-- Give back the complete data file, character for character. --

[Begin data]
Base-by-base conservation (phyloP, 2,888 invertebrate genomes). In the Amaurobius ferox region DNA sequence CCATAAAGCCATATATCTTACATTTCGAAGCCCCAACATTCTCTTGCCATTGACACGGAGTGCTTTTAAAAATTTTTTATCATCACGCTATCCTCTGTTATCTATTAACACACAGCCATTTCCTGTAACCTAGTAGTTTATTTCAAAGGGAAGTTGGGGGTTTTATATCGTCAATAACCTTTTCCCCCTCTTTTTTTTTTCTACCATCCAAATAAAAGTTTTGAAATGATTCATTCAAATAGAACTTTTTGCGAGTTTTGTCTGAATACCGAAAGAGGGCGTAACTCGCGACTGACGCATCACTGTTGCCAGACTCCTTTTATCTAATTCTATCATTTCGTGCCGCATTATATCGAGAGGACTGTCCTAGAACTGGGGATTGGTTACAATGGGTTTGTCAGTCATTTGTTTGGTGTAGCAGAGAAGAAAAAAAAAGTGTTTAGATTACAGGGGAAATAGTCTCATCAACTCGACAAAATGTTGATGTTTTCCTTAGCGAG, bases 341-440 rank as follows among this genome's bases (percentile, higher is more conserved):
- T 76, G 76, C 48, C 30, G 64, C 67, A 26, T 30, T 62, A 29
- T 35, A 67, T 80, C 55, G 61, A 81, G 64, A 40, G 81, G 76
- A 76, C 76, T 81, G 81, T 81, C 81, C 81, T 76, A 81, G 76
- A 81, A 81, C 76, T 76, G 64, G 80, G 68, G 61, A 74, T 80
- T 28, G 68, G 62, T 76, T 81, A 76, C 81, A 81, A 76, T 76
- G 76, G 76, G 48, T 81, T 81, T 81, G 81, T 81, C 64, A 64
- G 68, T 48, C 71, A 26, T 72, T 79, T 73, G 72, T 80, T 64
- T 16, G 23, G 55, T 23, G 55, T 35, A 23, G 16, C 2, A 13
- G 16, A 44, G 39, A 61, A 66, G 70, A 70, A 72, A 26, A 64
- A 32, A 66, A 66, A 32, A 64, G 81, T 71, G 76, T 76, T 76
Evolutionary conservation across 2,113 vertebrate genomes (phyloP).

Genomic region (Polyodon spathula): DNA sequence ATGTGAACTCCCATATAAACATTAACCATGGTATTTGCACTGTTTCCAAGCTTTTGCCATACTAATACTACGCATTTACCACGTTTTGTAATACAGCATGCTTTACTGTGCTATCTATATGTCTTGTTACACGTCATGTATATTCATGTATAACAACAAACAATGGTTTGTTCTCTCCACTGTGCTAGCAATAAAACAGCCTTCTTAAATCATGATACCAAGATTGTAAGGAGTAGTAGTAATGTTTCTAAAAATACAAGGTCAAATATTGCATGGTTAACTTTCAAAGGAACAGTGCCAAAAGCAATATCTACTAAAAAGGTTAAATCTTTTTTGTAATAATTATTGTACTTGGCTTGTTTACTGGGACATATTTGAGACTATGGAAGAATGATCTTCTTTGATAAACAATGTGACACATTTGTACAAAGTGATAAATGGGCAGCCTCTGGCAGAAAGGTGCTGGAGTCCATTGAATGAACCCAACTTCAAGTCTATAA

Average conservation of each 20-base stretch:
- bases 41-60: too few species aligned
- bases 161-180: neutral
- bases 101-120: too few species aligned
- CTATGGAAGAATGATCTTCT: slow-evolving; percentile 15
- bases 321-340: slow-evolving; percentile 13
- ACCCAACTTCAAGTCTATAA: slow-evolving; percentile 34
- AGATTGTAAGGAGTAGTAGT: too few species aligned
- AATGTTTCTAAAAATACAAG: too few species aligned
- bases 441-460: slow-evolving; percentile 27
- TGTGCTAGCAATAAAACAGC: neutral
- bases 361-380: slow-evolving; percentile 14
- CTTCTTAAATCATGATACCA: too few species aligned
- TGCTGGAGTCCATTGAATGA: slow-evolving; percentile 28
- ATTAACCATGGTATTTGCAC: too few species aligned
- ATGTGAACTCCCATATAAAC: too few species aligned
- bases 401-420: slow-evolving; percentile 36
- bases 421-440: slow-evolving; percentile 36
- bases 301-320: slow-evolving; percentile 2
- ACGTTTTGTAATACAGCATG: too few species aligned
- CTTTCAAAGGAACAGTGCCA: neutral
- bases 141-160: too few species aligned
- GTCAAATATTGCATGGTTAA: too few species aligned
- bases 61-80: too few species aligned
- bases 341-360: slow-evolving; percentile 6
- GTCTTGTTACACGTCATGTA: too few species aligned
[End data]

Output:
Base-by-base conservation (phyloP, 2,888 invertebrate genomes). In the Amaurobius ferox region DNA sequence CCATAAAGCCATATATCTTACATTTCGAAGCCCCAACATTCTCTTGCCATTGACACGGAGTGCTTTTAAAAATTTTTTATCATCACGCTATCCTCTGTTATCTATTAACACACAGCCATTTCCTGTAACCTAGTAGTTTATTTCAAAGGGAAGTTGGGGGTTTTATATCGTCAATAACCTTTTCCCCCTCTTTTTTTTTTCTACCATCCAAATAAAAGTTTTGAAATGATTCATTCAAATAGAACTTTTTGCGAGTTTTGTCTGAATACCGAAAGAGGGCGTAACTCGCGACTGACGCATCACTGTTGCCAGACTCCTTTTATCTAATTCTATCATTTCGTGCCGCATTATATCGAGAGGACTGTCCTAGAACTGGGGATTGGTTACAATGGGTTTGTCAGTCATTTGTTTGGTGTAGCAGAGAAGAAAAAAAAAGTGTTTAGATTACAGGGGAAATAGTCTCATCAACTCGACAAAATGTTGATGTTTTCCTTAGCGAG, bases 341-440 rank as follows among this genome's bases (percentile, higher is more conserved):
- T 76, G 76, C 48, C 30, G 64, C 67, A 26, T 30, T 62, A 29
- T 35, A 67, T 80, C 55, G 61, A 81, G 64, A 40, G 81, G 76
- A 76, C 76, T 81, G 81, T 81, C 81, C 81, T 76, A 81, G 76
- A 81, A 81, C 76, T 76, G 64, G 80, G 68, G 61, A 74, T 80
- T 28, G 68, G 62, T 76, T 81, A 76, C 81, A 81, A 76, T 76
- G 76, G 76, G 48, T 81, T 81, T 81, G 81, T 81, C 64, A 64
- G 68, T 48, C 71, A 26, T 72, T 79, T 73, G 72, T 80, T 64
- T 16, G 23, G 55, T 23, G 55, T 35, A 23, G 16, C 2, A 13
- G 16, A 44, G 39, A 61, A 66, G 70, A 70, A 72, A 26, A 64
- A 32, A 66, A 66, A 32, A 64, G 81, T 71, G 76, T 76, T 76
Evolutionary conservation across 2,113 vertebrate genomes (phyloP).

Genomic region (Polyodon spathula): DNA sequence ATGTGAACTCCCATATAAACATTAACCATGGTATTTGCACTGTTTCCAAGCTTTTGCCATACTAATACTACGCATTTACCACGTTTTGTAATACAGCATGCTTTACTGTGCTATCTATATGTCTTGTTACACGTCATGTATATTCATGTATAACAACAAACAATGGTTTGTTCTCTCCACTGTGCTAGCAATAAAACAGCCTTCTTAAATCATGATACCAAGATTGTAAGGAGTAGTAGTAATGTTTCTAAAAATACAAGGTCAAATATTGCATGGTTAACTTTCAAAGGAACAGTGCCAAAAGCAATATCTACTAAAAAGGTTAAATCTTTTTTGTAATAATTATTGTACTTGGCTTGTTTACTGGGACATATTTGAGACTATGGAAGAATGATCTTCTTTGATAAACAATGTGACACATTTGTACAAAGTGATAAATGGGCAGCCTCTGGCAGAAAGGTGCTGGAGTCCATTGAATGAACCCAACTTCAAGTCTATAA

Average conservation of each 20-base stretch:
- bases 41-60: too few species aligned
- bases 161-180: neutral
- bases 101-120: too few species aligned
- CTATGGAAGAATGATCTTCT: slow-evolving; percentile 15
- bases 321-340: slow-evolving; percentile 13
- ACCCAACTTCAAGTCTATAA: slow-evolving; percentile 34
- AGATTGTAAGGAGTAGTAGT: too few species aligned
- AATGTTTCTAAAAATACAAG: too few species aligned
- bases 441-460: slow-evolving; percentile 27
- TGTGCTAGCAATAAAACAGC: neutral
- bases 361-380: slow-evolving; percentile 14
- CTTCTTAAATCATGATACCA: too few species aligned
- TGCTGGAGTCCATTGAATGA: slow-evolving; percentile 28
- ATTAACCATGGTATTTGCAC: too few species aligned
- ATGTGAACTCCCATATAAAC: too few species aligned
- bases 401-420: slow-evolving; percentile 36
- bases 421-440: slow-evolving; percentile 36
- bases 301-320: slow-evolving; percentile 2
- ACGTTTTGTAATACAGCATG: too few species aligned
- CTTTCAAAGGAACAGTGCCA: neutral
- bases 141-160: too few species aligned
- GTCAAATATTGCATGGTTAA: too few species aligned
- bases 61-80: too few species aligned
- bases 341-360: slow-evolving; percentile 6
- GTCTTGTTACACGTCATGTA: too few species aligned